SAT: In the chapter “Gossip”, you mentioned that “(t)he history of any alleyway should be written as an anthology of gossip exchanged among its residents.” At the same time, you indicated that interviewees were more comfortable or “generous” when speaking about others. How do you ensure accuracy and objectivity of the various accounts?
JL: I cannot “ensure” accuracy, but I can ask multiple interviewees about the same events and check the plausibility of their accounts against historical sources. Still, my aim was never to be objective but rather to bring out precisely the most subjective, personal, and idiosyncratic voices. I was especially interested in stories and narratives that went against the grain of official historiography. In this sense, the book focuses more on memories and experiences than on political history or sociological data.
SAT: How have your family and other interviewees responded to the book? Do they have any expectations of what the audience may take away from their experiences?
JL: Only a small fraction of my interviewees can read the book in English, but I gave them a rough overview of what I wrote. Most are happy to be in a book; to have their stories and photographs appear in print is a bit like entering history—the ephemeral made permanent. Given the Western readership, some may expect their experiences to serve as a lens for understanding Shanghai, China, modern Chinese history etc.
SAT: You’ve published this book in English which allows a wider, perhaps a more Western audience, who may carry a different perspective towards public housing, community living, modernity etc. Do you feel that if the book was translated into Chinese, it may resonate more widely with a generation who underwent the same history or even solicit a more nuanced reaction from local Shanghainese?
JL: If the book were to be translated into Chinese, it might elicit more nods of recognition from Shanghai’s readers. I also hope that it might inspire other young people to “excavate where they stand”—interviewing their own families and neighbors—in order to acquire a more complex and nuanced perspective on history than what they learn from textbooks.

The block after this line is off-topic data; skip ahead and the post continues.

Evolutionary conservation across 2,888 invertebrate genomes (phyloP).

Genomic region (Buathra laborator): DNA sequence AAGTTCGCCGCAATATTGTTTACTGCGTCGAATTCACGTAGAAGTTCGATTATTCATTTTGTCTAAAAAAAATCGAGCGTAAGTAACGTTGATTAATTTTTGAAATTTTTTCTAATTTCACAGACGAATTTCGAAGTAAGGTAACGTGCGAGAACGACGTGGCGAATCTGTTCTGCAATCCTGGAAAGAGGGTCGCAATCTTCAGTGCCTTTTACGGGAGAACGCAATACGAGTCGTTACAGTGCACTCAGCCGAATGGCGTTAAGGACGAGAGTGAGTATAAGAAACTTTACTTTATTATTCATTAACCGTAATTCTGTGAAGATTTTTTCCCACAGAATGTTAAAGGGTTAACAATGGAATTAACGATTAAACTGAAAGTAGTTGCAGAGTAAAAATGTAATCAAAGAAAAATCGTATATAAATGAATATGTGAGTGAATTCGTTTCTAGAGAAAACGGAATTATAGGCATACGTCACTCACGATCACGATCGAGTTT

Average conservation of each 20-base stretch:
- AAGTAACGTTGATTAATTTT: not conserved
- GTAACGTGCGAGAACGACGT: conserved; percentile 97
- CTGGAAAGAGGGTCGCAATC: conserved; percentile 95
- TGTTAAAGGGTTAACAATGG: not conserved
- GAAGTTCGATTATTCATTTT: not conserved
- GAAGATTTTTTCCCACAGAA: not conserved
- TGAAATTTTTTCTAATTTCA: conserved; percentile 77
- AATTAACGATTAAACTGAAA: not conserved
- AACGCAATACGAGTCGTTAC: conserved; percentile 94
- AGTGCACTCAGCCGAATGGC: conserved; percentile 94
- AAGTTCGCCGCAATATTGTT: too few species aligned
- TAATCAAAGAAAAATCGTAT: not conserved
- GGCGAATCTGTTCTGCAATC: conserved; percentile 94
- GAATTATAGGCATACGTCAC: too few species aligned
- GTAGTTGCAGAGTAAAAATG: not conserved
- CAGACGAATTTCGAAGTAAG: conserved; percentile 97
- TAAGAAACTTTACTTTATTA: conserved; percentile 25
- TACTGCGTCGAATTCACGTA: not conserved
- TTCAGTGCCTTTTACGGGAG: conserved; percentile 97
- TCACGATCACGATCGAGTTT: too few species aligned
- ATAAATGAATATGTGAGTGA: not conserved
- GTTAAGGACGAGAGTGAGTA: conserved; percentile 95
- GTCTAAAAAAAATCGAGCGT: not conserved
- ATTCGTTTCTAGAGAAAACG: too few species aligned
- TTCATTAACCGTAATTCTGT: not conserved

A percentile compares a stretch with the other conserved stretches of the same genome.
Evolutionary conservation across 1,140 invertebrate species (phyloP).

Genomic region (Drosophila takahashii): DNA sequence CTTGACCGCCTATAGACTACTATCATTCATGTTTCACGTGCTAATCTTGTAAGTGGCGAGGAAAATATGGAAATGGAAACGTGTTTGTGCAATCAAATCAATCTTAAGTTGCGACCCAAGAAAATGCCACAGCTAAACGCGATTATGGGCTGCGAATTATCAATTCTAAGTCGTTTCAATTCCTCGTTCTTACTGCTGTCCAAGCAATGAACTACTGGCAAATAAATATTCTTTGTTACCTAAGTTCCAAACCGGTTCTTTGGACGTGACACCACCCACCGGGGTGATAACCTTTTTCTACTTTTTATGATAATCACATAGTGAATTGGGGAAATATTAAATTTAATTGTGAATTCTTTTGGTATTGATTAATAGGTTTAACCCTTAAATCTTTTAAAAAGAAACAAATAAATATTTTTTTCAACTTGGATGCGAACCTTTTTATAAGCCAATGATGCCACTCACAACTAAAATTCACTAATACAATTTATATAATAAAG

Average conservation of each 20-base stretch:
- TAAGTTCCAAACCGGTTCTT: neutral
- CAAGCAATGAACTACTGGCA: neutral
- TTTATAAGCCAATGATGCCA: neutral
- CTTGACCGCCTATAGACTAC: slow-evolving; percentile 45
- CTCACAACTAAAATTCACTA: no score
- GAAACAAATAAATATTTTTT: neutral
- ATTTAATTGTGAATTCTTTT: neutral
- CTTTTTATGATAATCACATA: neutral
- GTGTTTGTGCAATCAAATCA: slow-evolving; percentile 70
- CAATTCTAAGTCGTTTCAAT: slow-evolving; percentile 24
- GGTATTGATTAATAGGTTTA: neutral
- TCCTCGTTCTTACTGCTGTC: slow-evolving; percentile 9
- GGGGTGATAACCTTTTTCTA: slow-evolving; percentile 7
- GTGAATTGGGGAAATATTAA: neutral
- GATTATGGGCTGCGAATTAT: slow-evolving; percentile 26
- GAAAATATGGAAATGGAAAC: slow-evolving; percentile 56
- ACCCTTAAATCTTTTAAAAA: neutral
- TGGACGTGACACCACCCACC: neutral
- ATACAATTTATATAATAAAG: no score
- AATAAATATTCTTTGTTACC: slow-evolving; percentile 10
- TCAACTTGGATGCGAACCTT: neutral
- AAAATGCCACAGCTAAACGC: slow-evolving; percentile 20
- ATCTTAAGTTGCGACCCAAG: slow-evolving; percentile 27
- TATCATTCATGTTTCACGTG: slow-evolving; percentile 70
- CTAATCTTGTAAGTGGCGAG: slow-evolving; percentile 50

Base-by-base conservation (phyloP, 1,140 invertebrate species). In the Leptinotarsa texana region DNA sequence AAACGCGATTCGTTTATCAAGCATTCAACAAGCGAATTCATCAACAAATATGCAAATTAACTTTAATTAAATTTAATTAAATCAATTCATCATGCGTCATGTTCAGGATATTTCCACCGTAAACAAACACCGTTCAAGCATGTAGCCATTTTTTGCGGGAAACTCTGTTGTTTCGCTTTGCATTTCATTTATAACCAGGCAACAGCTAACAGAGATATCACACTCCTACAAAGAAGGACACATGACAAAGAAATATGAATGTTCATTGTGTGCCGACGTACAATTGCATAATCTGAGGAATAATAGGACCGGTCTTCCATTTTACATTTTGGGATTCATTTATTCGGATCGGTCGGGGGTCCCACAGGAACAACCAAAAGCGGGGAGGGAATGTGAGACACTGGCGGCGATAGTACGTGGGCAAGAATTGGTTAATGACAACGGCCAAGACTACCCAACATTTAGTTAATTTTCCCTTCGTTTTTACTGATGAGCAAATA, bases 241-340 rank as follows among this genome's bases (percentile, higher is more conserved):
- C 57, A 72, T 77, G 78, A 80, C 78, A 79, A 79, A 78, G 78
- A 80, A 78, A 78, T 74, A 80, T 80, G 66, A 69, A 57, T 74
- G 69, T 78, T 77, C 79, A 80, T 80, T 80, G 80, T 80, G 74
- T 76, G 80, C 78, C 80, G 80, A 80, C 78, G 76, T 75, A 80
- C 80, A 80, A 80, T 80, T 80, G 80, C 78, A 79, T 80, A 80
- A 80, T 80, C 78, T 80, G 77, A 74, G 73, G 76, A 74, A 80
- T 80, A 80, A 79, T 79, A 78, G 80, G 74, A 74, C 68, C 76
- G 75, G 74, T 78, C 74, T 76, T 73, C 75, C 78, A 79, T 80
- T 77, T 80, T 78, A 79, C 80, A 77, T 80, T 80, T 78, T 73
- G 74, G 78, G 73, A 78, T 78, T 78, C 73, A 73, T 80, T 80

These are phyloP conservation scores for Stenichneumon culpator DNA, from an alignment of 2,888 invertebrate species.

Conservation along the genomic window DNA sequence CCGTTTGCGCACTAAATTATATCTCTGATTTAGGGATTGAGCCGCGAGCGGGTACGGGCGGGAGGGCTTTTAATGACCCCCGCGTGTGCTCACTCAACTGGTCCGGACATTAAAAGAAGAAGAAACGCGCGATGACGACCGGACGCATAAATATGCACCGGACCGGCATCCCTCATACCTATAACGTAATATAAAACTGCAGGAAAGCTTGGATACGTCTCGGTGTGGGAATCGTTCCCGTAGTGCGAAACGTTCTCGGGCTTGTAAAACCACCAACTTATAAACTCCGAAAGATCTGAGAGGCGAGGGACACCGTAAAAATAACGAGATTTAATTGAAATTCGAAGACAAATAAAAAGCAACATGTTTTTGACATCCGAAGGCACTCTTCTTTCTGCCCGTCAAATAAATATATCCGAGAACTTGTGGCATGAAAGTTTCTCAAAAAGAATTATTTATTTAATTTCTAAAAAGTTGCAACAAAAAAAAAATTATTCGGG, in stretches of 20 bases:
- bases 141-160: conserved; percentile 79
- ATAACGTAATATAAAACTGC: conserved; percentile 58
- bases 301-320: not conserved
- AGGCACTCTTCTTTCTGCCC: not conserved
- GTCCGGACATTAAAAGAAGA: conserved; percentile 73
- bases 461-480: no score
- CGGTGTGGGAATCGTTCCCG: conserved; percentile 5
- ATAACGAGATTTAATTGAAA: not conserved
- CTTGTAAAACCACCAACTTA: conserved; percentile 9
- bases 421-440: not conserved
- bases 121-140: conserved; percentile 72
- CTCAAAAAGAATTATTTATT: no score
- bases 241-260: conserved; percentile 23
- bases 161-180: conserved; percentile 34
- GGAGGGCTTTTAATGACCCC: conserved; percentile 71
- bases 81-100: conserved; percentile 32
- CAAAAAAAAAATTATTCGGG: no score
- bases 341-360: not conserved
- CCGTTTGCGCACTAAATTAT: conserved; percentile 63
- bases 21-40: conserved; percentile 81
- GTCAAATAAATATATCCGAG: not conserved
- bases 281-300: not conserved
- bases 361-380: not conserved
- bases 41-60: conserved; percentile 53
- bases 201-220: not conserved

SAT: I’m curious about the academic drivers behind your book. Can you point to any authors or works, similar in genre or subject focus – you’ve named examples of Walter Benjamin’s “A Berlin Childhood” or Lu Hanchao’s “Beyond the Lights: Everyday Shanghai in the Early Twentieth Century” – that have had great influence in your research?
JL: Leo Ou-fan Lee, my undergraduate mentor at Harvard and the author of “Shanghai Modern“, first introduced me to the city’s cultural history and to writers such as Eileen Chang and Wang Anyi. Their brilliant descriptions of domestic details and insights into human relationships reminded me of my own family and neighbors, so I began wondering if their stories might also be worth telling. Another scholarly model was Svetlana Boym’s “Common Places: Mythologies of Everyday Life in Russia”, particularly the chapter on the Soviet communal apartment, which elegantly combined academic and personal writing. As she put it, “a thick description of archeological ruins might occasionally offer deeper insights into another culture, its unwritten laws of operation and invisible spaces, than could comforting taxonomy, statistics, or scientific periodization.”
SAT: Aunt Duckweed’s story of family conflict and strife in “A Room of Her Own” was particularly sad. It seemed to explain the calculative nature we associate with Shanghainese, and the general deep-seated skepticism and distrust of Chinese that has trickled down the generations. Depressing as this may sound, is this what is left in terms of the legacy of lilong communities now that they are slowly disappearing?
JL: In families and villages of any culture or historical era, you can find generous and selfish souls; you can find saints and pariahs, misers and shrews, snobs and clowns, zealots and cynics. But in crowded lilong neighborhoods, virtue and vice, love and hate, pride and prejudice, conflict and strife are all magnified because people can’t get away from each other. Calculation and distrust may indeed be historical legacies of Shanghai’s housing shortage, but I think the material scarcity and political campaigns of the Maoist decades also contributed to the breakdown of familial harmony in the post-socialist era, especially in the demolition and relocation process.
Visit Conversations to learn more about the work of other artists and researchers on Shanghai.